Rachel Birnbaum

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The present study deals with the black humor manifest in the three opening lines of Horace's Third Epode, humor generated by the incongruity of the conditional breaking of the aged father's neck (guttur fregerit) with the preposterous penalty-curse of eating garlic wished upon the unnatural son. The equivalent translation {Hebrew language presented} is offered for Horace's guttur fregerit in accord with its denotation. However, as the humorous effect is attained not so much by the denotation of the phrase as by its numerous connotations, the main bulk of the present study is dedicated to their examination: first, to the review of the actual penalty for parricidium, the culleus, as set against its historical and legal background; secondly, to the scrutiny of guttur frangere and kindred phrases used in republican and imperial literary texts dealing with parricidium as well as with the public execution of Roman citizens and provincials. Horace's guttur frangere gains a humorous macabre force by its association with the actual execution in the Tullianum of notorious prisoners of war as well as Roman senators and legati who were proclaimed hostes rei publicae. Descriptions of such executions are those of Sallust and Cicero, the former using the phrase laqueo gulam fregere in his terse and uncanny account of the public execution of the Catilinarian conspirators, and the latter the phrase cervices frangere pertaining to the arbitrary execution of innocent Roman citizens both in Rome and the provinces. A considerable portion of the study is dedicated to a discussion of Horace's assumed reasons for his choosing to mention manus in the Third Epode rather than the laqueus, the indispensable means of breaking one's neck as discernible in a relief on Trajan's column and validated by modern specialists. Horace's bold republican phrase guttur frangere is set against the equivocal verbs, strangulare and necare frequently used by the imperial writers Tacitus, Suetonius and Valerius Maximus, their use of strangulare being undoubtedly affected by the official language as manifest in the Fasti of Ostia in the time of Tiberius' reign. All these multifarious connotations and allusions constituting only a fraction of a host of associations, with which Horace's contemporary readers must have been familiar, presumably heightened the hilarious tone of Horace's Third Epode.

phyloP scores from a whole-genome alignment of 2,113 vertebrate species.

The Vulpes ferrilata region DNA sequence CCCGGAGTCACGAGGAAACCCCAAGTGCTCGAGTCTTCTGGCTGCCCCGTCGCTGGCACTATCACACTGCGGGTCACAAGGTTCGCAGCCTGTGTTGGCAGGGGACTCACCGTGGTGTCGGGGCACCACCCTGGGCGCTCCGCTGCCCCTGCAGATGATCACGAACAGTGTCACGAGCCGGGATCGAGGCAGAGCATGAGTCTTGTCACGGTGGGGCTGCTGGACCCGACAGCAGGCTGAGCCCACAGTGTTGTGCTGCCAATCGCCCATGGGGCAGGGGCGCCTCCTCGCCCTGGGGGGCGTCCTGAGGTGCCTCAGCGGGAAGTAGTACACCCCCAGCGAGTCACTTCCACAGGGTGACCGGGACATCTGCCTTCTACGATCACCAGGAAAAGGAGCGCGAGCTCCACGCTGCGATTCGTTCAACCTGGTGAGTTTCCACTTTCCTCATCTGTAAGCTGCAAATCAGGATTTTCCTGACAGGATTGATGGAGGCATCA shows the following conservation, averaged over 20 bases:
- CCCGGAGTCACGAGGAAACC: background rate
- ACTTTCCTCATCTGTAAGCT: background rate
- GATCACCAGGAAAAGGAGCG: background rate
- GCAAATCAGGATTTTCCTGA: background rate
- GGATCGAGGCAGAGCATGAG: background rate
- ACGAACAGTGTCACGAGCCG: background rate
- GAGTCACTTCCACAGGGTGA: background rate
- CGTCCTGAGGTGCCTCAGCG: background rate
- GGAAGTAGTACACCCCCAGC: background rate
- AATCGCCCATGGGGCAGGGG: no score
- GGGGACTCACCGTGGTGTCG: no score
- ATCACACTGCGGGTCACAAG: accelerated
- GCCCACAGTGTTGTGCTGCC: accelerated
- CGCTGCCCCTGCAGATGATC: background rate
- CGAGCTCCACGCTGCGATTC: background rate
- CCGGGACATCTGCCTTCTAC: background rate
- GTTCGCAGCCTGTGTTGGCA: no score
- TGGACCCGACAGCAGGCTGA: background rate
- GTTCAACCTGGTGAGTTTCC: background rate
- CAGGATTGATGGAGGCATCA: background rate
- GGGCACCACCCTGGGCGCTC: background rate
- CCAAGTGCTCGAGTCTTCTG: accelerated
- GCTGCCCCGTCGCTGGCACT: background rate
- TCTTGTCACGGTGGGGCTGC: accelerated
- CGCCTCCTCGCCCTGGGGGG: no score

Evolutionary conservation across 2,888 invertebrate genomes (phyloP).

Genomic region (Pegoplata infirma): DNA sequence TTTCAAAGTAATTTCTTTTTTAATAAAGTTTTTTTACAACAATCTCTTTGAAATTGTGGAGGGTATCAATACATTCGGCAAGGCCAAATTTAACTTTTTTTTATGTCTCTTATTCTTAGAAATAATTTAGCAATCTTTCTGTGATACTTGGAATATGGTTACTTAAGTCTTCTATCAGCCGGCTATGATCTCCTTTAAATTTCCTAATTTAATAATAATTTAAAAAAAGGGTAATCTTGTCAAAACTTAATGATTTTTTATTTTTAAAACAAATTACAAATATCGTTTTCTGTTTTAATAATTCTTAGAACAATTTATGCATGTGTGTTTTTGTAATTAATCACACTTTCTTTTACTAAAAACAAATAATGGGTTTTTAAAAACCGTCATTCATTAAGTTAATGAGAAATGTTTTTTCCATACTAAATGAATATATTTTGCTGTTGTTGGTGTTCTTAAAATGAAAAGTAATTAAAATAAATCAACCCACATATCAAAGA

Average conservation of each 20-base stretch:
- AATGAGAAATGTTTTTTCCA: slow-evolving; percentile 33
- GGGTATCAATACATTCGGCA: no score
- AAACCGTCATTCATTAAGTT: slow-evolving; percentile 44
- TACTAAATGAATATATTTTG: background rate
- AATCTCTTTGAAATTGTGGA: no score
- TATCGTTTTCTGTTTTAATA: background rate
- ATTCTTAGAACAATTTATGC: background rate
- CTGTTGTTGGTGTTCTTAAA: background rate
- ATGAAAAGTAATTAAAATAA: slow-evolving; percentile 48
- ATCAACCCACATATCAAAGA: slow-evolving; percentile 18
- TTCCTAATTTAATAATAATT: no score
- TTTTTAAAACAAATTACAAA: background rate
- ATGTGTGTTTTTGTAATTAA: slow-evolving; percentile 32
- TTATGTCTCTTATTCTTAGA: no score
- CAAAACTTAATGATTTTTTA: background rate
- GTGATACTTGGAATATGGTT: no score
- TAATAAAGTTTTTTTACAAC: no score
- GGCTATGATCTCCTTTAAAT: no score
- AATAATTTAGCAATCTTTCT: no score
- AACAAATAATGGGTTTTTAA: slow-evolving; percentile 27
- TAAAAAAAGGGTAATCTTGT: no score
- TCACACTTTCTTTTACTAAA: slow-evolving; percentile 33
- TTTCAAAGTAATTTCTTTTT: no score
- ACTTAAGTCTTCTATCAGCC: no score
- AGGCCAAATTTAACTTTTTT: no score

Original languageEnglish
Pages (from-to)285-324
Number of pages40
Issue number1
StatePublished - 2010
Externally publishedYes


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